Let's gear up your 4WD
Without a doubt, one of the best and easiest ways to explore Australia is by hopping into your 4×4 with all your essential camping gear and hitting the road.
However, as simple as it sounds, adventuring throughout the Australian outback can be quite dangerous, especially if you’re unequipped and unprepared to deal with the unknown.
This is where you’ll need some basic camping and survivability gear.
But how do you know what is the right equipment for you?
Walking into a camping store can be quite overwhelming; with its vast array of equipment, supplies and brands available, you are most likely to walk out with unnecessary gadgets you may not need.
Whether you’re a novice or an experienced 4×4 adventurer who’s looking for a quick checklist, here’s 9 essential items you need for camping.
1. Tent, roof tent and awnings
Imagine spending the entire day out hiking, fishing or bush bashing only to realise when it came to putting your feet up, you had nowhere to sleep because someone forgot to pack the tent (highly unlikely). Unless you own an RV or a caravan, it’s pretty clear that a tent is an essential item you need to pack if you plan on camping.
Choosing a tent is the next step. Tents come in all shapes and sizes with some being compact, ultralight and easy to set up, to more complicated kits that come with tarps, poles, tie downs and stakes. You’ll need to decide how many people you want to fit inside it, make sure it is waterproof, and preferably one you can stand up in. For a quick and easy fix, you may want to consider awnings, which use your 4×4 as part of the set up. Total 4×4 offer a wide range of awnings and roof tents that make setting up camp a breeze. Check out our guide to choosing 4×4 awnings.
2. Sleepings bags and swags
What comes after you’ve sorted out where you’re going to sleep? What you’re going to sleep on. As much as we’d like to think we could sleep on the ground in a tent, something about laying on the hard exposed ground doesn’t bed well.
You’re sleeping bag will be determined by where you plan to camp and the season.
Expect to pay around $200 for a decent sleeping bag. You may also want to consider a sleeping pad, which is an air-filled pad, for a softer nights rest.
If you’re planning on camping somewhere isolated where there less light pollution then you’ll need to consider how you’re going to light up your campsite, other than a fire, and how it’s going to be powered.
As lovely as a campfire can be, they can often be banned in certain areas, and they also aren’t very helpful the moment you leave to go to the toilet. Consider lighting options such as LED torches, battery-operated lanterns, electric gas lamps, or dual fuel.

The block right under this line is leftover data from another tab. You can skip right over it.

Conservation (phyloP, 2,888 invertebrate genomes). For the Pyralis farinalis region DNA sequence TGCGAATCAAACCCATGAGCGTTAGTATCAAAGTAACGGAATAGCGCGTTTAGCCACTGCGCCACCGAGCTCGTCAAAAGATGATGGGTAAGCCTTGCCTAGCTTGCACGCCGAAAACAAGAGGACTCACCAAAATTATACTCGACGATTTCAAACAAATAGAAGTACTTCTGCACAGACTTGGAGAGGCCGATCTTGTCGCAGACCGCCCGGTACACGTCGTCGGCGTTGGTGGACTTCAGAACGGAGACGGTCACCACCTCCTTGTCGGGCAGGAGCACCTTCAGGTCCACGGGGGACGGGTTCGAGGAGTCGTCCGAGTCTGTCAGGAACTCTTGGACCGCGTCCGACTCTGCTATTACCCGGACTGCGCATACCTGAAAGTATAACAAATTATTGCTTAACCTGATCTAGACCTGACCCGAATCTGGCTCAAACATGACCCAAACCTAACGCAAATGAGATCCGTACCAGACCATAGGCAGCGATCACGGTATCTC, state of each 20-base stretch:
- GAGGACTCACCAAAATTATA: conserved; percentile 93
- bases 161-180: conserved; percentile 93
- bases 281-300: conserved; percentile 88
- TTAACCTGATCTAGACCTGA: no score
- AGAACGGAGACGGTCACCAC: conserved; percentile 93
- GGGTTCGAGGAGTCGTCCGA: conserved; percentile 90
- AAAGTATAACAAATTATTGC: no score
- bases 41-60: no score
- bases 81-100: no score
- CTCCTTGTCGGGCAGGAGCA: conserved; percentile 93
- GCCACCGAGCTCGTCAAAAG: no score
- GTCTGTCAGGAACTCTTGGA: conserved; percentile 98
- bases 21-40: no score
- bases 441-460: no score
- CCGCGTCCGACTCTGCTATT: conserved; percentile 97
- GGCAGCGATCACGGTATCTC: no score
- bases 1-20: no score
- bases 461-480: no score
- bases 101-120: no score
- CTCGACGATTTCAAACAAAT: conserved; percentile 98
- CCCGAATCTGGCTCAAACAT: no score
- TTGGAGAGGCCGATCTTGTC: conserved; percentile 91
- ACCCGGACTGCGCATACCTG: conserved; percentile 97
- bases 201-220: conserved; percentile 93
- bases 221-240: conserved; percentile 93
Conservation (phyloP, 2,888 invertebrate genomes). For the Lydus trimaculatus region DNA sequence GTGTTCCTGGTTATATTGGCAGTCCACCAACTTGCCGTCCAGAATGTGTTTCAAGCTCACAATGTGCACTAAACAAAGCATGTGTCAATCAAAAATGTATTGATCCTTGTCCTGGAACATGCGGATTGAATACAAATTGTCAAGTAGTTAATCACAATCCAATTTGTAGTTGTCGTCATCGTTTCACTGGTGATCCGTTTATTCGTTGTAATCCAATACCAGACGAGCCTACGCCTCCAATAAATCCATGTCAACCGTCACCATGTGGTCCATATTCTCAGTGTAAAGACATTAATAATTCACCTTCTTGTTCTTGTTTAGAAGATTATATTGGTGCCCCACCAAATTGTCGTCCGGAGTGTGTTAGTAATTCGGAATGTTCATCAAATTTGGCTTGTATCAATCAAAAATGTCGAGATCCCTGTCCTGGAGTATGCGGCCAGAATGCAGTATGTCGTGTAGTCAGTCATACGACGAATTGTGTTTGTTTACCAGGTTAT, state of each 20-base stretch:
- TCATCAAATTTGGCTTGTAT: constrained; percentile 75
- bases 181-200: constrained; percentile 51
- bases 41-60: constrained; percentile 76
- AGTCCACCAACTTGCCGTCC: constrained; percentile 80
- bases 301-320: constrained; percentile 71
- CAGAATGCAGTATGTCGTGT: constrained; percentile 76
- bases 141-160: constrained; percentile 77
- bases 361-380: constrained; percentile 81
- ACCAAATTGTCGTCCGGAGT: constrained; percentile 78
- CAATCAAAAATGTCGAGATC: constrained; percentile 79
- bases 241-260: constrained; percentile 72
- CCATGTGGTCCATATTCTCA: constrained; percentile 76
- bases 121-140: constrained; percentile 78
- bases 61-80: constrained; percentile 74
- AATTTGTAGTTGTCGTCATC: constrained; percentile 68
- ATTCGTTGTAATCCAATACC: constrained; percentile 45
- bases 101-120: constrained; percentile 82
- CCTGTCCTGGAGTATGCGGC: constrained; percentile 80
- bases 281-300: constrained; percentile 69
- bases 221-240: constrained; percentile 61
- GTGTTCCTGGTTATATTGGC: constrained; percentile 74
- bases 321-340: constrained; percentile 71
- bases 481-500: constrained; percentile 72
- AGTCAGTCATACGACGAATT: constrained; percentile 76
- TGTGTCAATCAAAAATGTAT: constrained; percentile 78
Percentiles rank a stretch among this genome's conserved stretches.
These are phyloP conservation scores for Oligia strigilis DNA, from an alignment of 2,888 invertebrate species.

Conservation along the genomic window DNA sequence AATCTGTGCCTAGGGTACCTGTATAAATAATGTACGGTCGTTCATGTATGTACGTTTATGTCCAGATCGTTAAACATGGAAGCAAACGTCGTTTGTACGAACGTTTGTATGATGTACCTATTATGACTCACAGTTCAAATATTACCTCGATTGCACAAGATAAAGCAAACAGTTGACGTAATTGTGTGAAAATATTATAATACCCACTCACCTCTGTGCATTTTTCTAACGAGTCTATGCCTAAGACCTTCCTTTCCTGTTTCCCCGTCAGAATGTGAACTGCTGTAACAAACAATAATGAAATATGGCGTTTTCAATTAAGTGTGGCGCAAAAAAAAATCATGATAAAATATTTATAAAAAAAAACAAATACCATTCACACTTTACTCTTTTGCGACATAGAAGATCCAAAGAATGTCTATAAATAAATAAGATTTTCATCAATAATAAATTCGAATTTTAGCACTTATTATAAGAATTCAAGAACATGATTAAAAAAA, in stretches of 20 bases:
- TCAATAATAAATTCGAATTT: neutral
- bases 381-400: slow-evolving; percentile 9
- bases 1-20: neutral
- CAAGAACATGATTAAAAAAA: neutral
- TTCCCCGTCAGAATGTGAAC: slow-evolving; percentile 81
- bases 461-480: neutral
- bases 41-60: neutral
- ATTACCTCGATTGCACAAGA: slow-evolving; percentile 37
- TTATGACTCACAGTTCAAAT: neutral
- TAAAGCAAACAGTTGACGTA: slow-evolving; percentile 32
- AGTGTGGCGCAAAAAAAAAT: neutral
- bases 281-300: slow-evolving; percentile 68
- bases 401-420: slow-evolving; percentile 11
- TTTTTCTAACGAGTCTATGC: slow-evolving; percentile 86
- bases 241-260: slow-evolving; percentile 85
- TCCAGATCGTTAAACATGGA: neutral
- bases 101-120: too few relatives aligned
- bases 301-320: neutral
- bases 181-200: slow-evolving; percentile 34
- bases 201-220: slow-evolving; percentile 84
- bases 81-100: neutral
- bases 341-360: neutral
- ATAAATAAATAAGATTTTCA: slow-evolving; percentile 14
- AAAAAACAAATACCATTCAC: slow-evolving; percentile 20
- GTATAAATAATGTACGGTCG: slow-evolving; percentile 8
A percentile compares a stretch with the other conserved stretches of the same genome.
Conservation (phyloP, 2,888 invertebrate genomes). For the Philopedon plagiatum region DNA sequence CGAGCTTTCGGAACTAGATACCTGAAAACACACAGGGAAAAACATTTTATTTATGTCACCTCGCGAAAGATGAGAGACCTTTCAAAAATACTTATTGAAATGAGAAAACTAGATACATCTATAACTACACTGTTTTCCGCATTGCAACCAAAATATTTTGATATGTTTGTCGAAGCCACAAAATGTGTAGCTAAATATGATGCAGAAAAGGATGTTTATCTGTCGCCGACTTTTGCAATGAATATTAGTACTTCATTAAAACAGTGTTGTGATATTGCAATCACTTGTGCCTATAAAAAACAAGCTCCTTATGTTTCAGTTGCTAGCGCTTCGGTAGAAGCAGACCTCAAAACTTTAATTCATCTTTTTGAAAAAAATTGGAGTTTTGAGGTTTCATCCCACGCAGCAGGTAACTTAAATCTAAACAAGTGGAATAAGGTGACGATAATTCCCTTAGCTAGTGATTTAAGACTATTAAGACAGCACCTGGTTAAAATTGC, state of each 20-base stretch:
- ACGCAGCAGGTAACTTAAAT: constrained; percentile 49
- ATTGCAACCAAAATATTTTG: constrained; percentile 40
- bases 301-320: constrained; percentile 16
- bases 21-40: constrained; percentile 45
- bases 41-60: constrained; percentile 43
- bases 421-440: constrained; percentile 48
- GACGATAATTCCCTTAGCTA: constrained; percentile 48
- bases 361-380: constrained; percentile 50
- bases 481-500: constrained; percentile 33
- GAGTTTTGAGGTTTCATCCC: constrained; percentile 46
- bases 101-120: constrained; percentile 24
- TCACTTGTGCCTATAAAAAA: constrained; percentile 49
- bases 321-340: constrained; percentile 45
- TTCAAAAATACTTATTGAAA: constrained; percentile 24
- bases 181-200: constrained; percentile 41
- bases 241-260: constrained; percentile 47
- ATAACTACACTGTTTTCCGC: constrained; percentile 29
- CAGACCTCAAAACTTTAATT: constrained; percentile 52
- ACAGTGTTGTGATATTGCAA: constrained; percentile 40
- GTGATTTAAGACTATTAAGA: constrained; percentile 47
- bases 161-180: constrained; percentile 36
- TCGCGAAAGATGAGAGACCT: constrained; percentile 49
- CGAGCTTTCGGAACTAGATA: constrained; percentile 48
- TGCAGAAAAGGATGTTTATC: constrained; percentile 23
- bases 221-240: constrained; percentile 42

You can use it for digging a hole, stirring the campfire, smacking tent pegs, and squashing unsuspecting spiders — the shovel is an essential item you NEED to pack.
5. First aid kit
When you’re in the wilderness anything can happen so it’s always a good idea to have a fully stocked first aid kit. This can include items such as insect repellent, bandages, snake bite kit, and disinfectant. Find out what safety gear you should have at all times.
6. A large esky or portable fridge
The length of your road trip and the location will determine whether you need an esky or a portable fridge. If you plan on camping out in the bush you’ll most likely need a fridge, as ice will only last around 24 hours in the esky.
Check out our range of portable fridges and eskies to keep your drinks cool and your food fresh on your next 4×4 adventure.
7. Cooking gear
Reliable cooking gear is a must if you plan on surviving out in the middle of nowhere. Unless you’re a well-trained survivalist who knows what mushrooms and berries to eat, not that you’d want to live off these for a few days.
We recommend bringing a 2 burner gas camp stove and some cooking utensils such as a pot or a pan, some cutlery, and basic tableware.
8. Storage/washing tub
Have you tried washing the dishes without a sink? Bring a decent sized storage container that can be used to carry essential items and then turned into a wash tub. This can be used to wash your cooking gear and tableware or even dirty clothes.
9. Rain gear
Whether you’re planning on tackling beach tracks in summer or trekking through the rainforest, we suggest bringing your rain jacket or at least some extra clothes. No one likes spending the day with wet soaks or clothes so it’s better to be safe than sorry.
Total 4×4 has you covered
Before you head out on your next 4WD journey, make sure you’re fully equipped with all your essential 4×4 accessories. Anything can happen when you’re hundreds of kilometres from the nearest town so it’s always better to make sure you have the best possible chance of survival.
Check out our article on how to check your 4WD before getting out there and make sure you’ve had a look at our safety gear checklist.